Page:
Furthermore, this ordinance does not account for how cannabis development will be pricing out home buyers and business owners who can’t compete with rising prices as grow operations multiply. We are already seeing unsolicited letters sent to homeowners from cannabis developers, offering to buy out their homes for grows. This has the potential to reduce our housing stock even more than vacation homes, hollowing out neighborhoods and communities in the process. Likewise, we’re already hearing of small business owners who cannot find light industrial shops because cannabis processors are driving up the prices. Small home owners and business cannot keep up.

Reduced setback requirements

This draft ordinance also reduces the required setbacks, defined as the space between where a grow can occur and the neighboring property, to just 100 feet to the property line and 300 feet to a neighboring building. (Source: County Ordinance, page 11)

One hundred feet is nowhere near adequate, especially for odor from outdoor grows, and 300 feet to a “neighboring structure” as the ordinance calls homes, is not much better. To clarify, rather than measuring the 300 feet distance from the neighbor’s property line, it would be measured from the neighbor’s physical home. This means a homeowners’ back yard, front yard or other outdoor space could fall within the 300 foot buffer zone and, thus, be impacted by round-the-clock, cannabis-related industrial noise, traffic, odor and lighting.

Odor limits lacking on outdoor cannabis

Cannabis cultivation also creates cannabis odor, like it or not. The current ordinance requires filtration and ventilation systems for constructed buildings for indoor grows, but is more vague on outdoor grows. Outdoor grows are to be “controlled” so their odor does not leave the parcel, but it does not indicate how this is done, nor have penalties for violations.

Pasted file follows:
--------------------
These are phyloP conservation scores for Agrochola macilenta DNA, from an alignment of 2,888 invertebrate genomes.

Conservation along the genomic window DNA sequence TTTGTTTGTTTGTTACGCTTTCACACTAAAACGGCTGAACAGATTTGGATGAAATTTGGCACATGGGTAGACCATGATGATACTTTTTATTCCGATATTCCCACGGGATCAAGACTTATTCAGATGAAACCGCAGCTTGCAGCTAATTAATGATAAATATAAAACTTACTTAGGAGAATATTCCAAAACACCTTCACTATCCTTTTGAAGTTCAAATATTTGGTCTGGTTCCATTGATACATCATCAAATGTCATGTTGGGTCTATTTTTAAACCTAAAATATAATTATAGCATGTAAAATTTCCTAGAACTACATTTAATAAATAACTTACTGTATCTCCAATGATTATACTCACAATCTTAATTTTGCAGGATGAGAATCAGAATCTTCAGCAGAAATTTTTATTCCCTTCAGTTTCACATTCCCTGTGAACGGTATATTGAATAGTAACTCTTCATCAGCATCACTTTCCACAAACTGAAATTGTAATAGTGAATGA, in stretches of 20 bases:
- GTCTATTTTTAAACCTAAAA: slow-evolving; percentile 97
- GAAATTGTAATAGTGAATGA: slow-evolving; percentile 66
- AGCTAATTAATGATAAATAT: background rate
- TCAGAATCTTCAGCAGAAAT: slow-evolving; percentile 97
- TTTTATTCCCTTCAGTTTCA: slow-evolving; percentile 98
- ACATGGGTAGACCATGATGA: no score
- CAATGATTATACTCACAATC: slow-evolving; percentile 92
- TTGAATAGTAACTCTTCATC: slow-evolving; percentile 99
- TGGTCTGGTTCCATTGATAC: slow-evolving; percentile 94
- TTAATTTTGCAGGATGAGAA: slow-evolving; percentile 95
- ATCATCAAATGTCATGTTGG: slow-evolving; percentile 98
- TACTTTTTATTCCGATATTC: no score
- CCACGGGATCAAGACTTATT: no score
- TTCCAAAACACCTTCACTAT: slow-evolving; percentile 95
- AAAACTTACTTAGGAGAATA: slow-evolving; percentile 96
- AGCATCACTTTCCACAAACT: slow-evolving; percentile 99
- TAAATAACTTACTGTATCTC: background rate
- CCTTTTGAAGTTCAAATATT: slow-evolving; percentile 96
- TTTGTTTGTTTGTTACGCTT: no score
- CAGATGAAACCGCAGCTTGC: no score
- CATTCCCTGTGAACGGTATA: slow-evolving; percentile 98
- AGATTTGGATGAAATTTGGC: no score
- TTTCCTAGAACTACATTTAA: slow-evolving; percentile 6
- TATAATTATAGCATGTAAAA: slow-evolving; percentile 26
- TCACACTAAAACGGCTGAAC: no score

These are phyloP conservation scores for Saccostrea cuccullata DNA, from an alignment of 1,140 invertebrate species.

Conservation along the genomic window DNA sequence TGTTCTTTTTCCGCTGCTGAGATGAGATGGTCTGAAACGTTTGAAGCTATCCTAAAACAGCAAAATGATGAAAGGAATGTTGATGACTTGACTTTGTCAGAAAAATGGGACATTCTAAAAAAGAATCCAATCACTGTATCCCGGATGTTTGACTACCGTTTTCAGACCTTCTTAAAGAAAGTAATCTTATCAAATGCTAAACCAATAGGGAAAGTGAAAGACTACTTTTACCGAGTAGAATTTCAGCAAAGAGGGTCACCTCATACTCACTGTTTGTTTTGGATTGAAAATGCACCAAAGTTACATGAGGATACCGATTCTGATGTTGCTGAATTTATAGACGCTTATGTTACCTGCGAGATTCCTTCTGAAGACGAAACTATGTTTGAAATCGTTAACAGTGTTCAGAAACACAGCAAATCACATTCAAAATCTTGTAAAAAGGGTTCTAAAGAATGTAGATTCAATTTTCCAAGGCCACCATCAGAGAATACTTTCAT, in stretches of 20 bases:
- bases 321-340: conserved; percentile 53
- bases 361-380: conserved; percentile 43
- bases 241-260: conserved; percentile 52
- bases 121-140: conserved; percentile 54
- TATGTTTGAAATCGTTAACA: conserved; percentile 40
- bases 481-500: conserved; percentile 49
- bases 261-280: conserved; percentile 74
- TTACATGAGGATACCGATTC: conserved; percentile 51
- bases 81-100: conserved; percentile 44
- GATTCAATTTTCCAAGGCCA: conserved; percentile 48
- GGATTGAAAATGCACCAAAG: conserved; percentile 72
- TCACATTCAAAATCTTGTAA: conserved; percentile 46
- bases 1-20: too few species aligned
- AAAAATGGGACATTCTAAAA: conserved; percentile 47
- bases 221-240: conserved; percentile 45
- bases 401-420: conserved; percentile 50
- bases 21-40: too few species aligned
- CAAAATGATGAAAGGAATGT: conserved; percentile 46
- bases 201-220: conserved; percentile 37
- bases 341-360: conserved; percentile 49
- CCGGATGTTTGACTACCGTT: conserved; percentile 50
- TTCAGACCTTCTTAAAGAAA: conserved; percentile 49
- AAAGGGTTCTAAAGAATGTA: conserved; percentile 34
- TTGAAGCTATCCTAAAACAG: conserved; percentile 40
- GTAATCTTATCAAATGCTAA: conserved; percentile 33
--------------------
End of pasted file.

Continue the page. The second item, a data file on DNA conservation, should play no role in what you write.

So if you’re bicycling, eating, wine tasting or living near a grow, and the wind blows your way, you will likely smell the skunk-like smell of weed nearby. And if you want to raise the issue as a local home or business owner, your only remedy is a lawsuit in civil court.

Harming our quality of life and scenic countryside

Our love of Sonoma County is based in large part on our rural character and small-town charm. But when expanded grow operations become commonplace across the county, the industrialization of our countryside will forever alter our region.

It’s not just the proposed security fencing, factory-style indoor growing facilities, or plastic hoop houses and greenhouses made of highly visible light-reflective materials. The proposed ordinance also envisions cannabis events at cannabis growing operations, meaning increased traffic clogging rural roads, light and sound pollution from festival-style events and cannabis tourists driving intoxicated. Industrialized cannabis and weak county enforcement threaten our neighborhoods, view lines and scenic corridors.

We cannot underestimate the impact that this current draft ordinance would have on our scenic countryside. We must take action now to stop it.